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School districts have many physical security options to reduce risk of mass shootings.
On the security technology side, with so many available options that can make school security planning complicated, it's important for facility managers to really evaluate what can be done simply that will have a lot of impact, says Nigaglioni. For example, one security option at the point of entry is desk-mounted panic buttons in the front office which immediately dispatch police to the school.
Keeping intruders out of the school is paramount to security, but in reality the majority of school shooters have a right to be on the premises. Of the 71 shootings at educational facilities (both K-12 and higher ed) between 1966 and mid-2013, 71 percent of shooters were current students, staff, or faculty, according to a study by Seungmug Lee, assistant professor in the School of Law Enforcement and Justice Administration at Western Illinois University. An additional nine percent were formerly associated with the facility.
Creating a "torturous path" for a shooter who has defeated the perimeter security measures should be next on facility manager's agendas, says Nigaglioni. A trend in new construction is to create smaller learning communities, or schools within schools. This strategy can help in active-shooter scenarios if the different areas are segregated with automated doors or gates, which can close upon a lockdown signal from the main office.
"Another 21st century school trend is to really open up the classrooms again, to have glass into the hallway and a more collaborative setting," Nigaglioni says. Rather than lose that, schools can have areas in the rooms where people can take cover. She has heard of school districts using classroom storage rooms doubling as shelters. Providing hiding spots in classrooms is especially important at the lower grade levels, where students are less able to make decisions quickly, she says.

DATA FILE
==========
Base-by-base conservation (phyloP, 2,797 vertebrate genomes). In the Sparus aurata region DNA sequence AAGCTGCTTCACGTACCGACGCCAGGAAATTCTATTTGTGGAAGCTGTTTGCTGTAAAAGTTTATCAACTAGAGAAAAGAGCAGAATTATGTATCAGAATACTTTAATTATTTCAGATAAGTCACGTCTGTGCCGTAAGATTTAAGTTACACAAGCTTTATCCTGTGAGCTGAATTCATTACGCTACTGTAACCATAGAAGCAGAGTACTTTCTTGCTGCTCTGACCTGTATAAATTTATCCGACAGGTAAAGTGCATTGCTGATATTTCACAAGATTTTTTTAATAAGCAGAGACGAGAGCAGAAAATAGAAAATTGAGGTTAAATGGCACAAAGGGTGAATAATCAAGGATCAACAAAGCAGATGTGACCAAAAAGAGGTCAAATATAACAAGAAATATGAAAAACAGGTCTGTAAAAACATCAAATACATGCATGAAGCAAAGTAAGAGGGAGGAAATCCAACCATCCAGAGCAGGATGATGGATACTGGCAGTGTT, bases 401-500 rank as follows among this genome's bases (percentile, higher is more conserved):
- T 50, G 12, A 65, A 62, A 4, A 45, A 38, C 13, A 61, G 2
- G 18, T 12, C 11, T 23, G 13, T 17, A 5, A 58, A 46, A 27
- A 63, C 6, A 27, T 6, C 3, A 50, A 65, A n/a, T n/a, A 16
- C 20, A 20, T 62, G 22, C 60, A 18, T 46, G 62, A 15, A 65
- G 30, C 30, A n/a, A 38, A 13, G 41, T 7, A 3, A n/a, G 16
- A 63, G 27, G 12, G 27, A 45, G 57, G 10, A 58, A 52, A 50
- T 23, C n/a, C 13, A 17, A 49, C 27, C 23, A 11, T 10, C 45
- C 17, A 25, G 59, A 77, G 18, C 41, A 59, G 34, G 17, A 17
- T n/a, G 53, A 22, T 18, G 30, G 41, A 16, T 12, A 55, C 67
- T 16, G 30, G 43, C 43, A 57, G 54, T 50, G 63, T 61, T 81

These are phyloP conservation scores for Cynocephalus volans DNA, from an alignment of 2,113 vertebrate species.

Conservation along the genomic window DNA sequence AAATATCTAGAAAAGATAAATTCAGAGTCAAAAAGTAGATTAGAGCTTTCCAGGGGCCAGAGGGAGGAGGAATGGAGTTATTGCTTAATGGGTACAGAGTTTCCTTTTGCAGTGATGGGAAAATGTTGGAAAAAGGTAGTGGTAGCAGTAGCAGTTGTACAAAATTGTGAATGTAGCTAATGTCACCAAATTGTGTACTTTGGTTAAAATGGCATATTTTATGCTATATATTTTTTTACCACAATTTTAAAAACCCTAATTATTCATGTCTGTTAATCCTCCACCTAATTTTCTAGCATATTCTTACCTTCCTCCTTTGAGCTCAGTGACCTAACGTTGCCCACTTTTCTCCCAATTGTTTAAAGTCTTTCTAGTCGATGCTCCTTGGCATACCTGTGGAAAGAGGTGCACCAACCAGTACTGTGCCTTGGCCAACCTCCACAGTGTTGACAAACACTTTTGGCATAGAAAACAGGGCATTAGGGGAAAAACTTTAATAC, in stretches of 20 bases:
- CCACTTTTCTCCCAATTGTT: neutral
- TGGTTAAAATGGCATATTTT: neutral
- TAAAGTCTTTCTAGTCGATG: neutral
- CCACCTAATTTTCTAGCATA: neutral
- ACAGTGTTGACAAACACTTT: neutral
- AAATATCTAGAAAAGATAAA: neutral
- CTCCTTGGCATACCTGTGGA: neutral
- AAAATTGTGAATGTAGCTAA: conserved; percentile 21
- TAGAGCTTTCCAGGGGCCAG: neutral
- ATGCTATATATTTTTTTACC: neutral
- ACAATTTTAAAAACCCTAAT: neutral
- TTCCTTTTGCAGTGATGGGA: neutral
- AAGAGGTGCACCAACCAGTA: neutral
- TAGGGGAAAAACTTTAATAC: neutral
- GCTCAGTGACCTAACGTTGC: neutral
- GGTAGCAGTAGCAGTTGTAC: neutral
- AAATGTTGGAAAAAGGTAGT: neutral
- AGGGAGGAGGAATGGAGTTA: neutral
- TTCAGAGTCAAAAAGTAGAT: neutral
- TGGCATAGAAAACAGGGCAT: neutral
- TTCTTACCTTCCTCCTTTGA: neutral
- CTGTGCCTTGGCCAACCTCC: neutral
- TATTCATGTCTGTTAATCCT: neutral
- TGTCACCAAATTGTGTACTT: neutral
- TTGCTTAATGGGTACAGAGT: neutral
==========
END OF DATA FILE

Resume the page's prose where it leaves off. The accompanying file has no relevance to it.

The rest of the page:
Balancing the array of security strategies, the limits of the budget, and the expectations of the community can be challenging for facility managers. In a survey of Building Operating Management readers, 81 percent of respondents said that budget is an obstacle to implementing physical measures to make it harder for a shooter to gain entrance to schools.
Pulling together an advisory committee of stakeholders from all areas of the community is helpful in deciding what is enough for the facility, and Frye recommends working with local law enforcement to do the facility's security assessment, which will likely be a free service. Rieckman found the sheriff's security assessment was instrumental in convincing his school board and local taxpayers to move forward with the additional security measures.
Making sure to get the most for dollars spent is also crucial, says Gaarder. "You can spend a lot of money, so you really have to know what you need and what you're getting," he says.
Layered Security Can Help Protect K-12 Students Against Shootings
School Districts Have Many Physical Security Options To Reduce Risk Of Mass Shootings